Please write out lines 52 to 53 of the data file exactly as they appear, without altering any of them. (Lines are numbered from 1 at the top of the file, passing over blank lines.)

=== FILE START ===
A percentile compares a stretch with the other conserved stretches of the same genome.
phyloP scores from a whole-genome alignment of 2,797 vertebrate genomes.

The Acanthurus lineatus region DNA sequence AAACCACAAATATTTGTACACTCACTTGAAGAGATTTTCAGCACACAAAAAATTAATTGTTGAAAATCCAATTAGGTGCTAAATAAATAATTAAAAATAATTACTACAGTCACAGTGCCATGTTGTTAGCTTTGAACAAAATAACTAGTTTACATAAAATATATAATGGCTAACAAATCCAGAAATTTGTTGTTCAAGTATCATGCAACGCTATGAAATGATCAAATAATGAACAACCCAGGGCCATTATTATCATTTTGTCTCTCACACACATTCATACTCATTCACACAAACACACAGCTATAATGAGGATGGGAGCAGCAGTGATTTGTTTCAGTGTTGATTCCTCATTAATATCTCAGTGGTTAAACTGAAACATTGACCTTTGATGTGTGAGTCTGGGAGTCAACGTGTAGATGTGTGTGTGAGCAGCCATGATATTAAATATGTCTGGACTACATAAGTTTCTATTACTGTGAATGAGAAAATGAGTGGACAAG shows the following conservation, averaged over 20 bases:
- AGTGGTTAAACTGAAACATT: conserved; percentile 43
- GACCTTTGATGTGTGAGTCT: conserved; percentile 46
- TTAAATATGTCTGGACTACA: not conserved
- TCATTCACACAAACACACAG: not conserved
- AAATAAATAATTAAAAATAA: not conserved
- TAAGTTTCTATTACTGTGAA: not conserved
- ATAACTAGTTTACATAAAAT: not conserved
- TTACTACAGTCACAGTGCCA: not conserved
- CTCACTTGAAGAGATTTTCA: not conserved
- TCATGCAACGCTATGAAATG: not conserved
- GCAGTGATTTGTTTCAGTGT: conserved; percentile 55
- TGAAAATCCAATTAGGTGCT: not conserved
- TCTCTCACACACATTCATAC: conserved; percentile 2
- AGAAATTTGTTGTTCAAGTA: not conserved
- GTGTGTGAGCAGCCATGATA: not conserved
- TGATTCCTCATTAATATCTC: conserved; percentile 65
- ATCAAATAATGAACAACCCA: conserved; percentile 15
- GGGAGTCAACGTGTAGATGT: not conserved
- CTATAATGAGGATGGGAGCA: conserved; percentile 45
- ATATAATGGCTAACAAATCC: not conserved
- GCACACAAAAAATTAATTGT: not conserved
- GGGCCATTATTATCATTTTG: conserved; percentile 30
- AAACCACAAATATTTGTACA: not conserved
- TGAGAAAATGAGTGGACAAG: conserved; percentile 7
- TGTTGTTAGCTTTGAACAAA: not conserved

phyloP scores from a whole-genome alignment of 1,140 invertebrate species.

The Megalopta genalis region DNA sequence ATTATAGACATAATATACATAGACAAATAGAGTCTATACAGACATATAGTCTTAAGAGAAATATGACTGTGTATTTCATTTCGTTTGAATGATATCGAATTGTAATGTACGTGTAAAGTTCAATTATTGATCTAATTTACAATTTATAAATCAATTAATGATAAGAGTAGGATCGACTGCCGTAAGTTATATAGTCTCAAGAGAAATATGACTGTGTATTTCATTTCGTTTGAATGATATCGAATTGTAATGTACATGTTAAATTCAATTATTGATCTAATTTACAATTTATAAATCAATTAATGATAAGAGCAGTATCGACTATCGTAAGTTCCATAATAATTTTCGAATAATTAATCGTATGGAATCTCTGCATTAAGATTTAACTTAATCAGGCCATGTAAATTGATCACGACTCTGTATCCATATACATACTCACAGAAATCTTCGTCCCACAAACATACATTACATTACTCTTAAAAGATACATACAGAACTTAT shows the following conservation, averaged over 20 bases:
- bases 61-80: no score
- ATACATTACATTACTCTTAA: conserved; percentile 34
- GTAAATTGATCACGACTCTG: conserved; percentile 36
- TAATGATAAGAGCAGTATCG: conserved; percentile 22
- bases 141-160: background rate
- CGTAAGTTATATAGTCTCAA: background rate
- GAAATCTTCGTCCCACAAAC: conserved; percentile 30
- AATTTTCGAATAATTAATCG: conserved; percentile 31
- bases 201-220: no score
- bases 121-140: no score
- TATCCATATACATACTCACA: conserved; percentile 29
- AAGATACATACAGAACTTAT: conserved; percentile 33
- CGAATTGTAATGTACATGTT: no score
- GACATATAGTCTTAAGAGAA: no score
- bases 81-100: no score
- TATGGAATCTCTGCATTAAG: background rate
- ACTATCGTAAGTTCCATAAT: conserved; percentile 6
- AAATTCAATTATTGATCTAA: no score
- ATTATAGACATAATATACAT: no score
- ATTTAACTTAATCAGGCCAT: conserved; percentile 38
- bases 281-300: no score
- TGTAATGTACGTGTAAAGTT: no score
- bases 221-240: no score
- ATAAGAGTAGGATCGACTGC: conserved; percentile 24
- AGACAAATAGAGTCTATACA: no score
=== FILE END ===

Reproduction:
- TGTAATGTACGTGTAAAGTT: no score
- bases 221-240: no score